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  5. "저는 할아버지 생신 케이크를 삽니다."

"저는 할아버지 생신 케이크를 삽니다."

Translation:I buy a birthday cake for grandfather.

October 30, 2017



"I buy (my) grandfather a birthday cake" should be another accepted translation. Literally zero difference in meaning


Yep. And I think it's a better translation. For grandfather would need a different structure in Korean


I wrote that too and it was accepted..


"I buy grandfather's birthday cake" is wrong?


I tend to disagree due to the presence of a clearly visible genitive case in your solution. Sometimes it is just necessary to be as close to the original as can be in translating, especially if learners are supposed to entertain a certain awareness and eye for those slight grammatical differences. With your solution, another reading would be possible as well: "I buy the birthday cake from grandfather." So the meaning is not exactly all the same. Eventually it will all boil down to didactics in such scenarios. I reckon your translation right in a way, but not the best option. There are "false negatives" around in this Korean section which are waaaaay worse. Here I can at least make a tiny argument in favour of this variant's rejection (be it sufficient or not). Cheers!

[deactivated user]

    that's the problem with this course in my opinion. it flips between intended meaning and literal translation too much and it's confusing.


    Same error for me - error logged 12/24/17


    17 oct 2019 - finally accepted


    It's accepted now


    Could it be right if I write '할아버지께' [께 means to or for] ?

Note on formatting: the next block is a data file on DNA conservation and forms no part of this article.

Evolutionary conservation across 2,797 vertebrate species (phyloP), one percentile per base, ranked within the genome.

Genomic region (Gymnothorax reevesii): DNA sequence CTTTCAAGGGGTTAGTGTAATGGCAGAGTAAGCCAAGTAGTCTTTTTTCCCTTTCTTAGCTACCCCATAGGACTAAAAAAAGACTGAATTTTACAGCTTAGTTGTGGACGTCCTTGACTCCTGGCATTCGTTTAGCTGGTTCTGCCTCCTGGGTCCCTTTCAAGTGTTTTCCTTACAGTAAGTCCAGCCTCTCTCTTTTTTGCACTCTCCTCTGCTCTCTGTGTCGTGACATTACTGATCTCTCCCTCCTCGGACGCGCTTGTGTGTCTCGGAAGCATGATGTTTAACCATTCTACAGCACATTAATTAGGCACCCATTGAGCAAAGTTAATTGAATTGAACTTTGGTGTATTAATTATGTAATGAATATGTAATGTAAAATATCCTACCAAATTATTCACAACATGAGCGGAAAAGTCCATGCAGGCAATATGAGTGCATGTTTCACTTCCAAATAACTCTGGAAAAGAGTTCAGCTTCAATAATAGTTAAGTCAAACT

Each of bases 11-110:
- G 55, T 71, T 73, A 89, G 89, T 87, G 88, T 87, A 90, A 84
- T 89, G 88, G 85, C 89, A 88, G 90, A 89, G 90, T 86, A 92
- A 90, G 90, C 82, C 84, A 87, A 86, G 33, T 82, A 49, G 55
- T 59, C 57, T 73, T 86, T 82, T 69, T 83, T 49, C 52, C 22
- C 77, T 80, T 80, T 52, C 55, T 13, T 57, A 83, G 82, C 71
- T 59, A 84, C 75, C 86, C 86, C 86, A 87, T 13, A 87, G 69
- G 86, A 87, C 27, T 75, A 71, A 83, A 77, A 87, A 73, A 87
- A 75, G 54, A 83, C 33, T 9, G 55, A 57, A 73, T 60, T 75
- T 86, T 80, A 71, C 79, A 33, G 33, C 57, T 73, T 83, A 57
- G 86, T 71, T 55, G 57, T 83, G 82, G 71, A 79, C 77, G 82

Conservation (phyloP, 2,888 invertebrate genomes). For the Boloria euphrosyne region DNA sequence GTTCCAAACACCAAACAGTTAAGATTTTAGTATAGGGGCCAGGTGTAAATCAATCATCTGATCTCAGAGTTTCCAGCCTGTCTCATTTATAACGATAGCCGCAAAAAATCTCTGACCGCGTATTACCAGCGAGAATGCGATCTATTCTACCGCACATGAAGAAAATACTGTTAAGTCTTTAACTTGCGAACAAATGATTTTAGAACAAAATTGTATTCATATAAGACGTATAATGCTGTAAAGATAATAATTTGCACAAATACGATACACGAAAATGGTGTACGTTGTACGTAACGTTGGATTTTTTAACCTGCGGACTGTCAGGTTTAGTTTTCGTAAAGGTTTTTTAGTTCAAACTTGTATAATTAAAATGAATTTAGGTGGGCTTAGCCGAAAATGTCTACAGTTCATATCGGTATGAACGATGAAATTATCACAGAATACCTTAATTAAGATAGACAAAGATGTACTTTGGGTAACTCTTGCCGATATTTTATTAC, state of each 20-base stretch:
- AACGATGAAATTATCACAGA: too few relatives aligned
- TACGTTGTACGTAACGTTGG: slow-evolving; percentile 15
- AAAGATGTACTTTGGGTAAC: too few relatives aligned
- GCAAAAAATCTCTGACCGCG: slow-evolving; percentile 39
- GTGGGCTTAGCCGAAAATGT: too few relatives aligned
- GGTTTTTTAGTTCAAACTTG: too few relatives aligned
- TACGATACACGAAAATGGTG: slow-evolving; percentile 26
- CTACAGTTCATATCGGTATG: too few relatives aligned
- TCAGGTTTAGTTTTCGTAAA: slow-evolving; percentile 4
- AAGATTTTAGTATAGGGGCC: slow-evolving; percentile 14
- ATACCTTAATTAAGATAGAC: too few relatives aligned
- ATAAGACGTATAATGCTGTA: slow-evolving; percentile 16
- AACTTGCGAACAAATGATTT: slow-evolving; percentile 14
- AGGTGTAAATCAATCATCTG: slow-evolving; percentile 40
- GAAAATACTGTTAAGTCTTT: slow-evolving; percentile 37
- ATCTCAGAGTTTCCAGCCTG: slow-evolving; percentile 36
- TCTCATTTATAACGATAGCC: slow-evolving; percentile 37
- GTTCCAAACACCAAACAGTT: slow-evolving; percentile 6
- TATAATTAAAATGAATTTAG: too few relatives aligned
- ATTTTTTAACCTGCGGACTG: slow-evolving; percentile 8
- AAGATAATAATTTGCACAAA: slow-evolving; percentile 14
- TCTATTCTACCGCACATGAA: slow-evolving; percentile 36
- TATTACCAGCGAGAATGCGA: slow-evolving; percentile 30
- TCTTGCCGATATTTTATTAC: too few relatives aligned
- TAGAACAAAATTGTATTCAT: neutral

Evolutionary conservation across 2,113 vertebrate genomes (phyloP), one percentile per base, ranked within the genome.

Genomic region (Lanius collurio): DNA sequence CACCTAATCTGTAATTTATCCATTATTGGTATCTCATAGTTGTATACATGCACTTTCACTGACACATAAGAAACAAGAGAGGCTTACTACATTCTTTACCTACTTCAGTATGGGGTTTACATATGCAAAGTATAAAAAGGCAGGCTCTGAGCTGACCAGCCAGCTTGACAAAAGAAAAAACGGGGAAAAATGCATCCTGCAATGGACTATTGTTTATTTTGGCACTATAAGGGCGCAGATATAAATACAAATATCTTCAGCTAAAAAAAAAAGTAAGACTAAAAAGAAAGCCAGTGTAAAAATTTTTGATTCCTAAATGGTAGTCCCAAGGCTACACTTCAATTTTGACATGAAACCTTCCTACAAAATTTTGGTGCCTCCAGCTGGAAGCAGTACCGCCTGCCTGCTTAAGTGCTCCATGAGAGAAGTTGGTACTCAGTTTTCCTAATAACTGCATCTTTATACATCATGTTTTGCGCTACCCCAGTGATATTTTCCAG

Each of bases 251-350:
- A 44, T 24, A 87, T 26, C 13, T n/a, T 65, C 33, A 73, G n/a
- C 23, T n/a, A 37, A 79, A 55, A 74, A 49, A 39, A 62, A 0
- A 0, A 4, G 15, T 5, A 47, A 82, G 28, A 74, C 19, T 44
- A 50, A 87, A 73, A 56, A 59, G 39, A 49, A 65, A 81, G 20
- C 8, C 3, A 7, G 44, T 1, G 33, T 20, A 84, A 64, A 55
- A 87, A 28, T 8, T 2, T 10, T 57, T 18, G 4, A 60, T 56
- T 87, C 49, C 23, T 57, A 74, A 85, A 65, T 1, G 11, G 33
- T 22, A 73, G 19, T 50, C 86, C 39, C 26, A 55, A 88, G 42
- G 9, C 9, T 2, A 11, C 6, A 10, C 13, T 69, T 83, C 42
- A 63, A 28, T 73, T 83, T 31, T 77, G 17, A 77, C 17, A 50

Same question, shouldn't the sentence be like that?


    Me three. In fact the Korean looks to me like it should mean rather "I buy a birthday cake for grandfathers." Or maybe "cake for grandfathers' birthdays." What's 부모님 생신 케익? Anniversary cake for parents?


    Isn't "for grandfather" a different grammatical structure?


    "I buy grandfather a birthday cake" should also be accepted. Please flag!


    Where in the korean sentence does it say it's "FOR" grandfather? is it implied? Cause to me the sentence basically says "I buy a grandfather birthday cake "


    No the "for" is not implied; it literally says, "I buy (my) grandfather's birthday cake" (since the genitive case 의 can and very commonly is omitted); the meaning is reinterpreted, which I am not a fan of; I'd prefer they either teach a sentence or pattern that better reflects this "for," or give the meaning as it is most directly understood.


    So where is "for" in this sentence? Should it be 할아버지께 instead of 할아버지?


    What's the difference between 생일 and 생신?


    생신 is honorific


    What is the meaning behind +지 in this context?


    It's part of the word 할아버지


    I guess i'll have to look at tips andnotes on duolingo website. I also wondered about ,지.

    [deactivated user]

      i buy my grandpa's birthday cake


      I buy the birthday cake for grandfather

      flag false
      Is that really false ? Generally you don't buy a lot of birthday cake...


      The articles in English are really confusing here given there aren't any in Korean. I would assume a translation with or without any articles should be accepted since it changes nothing in Korean.

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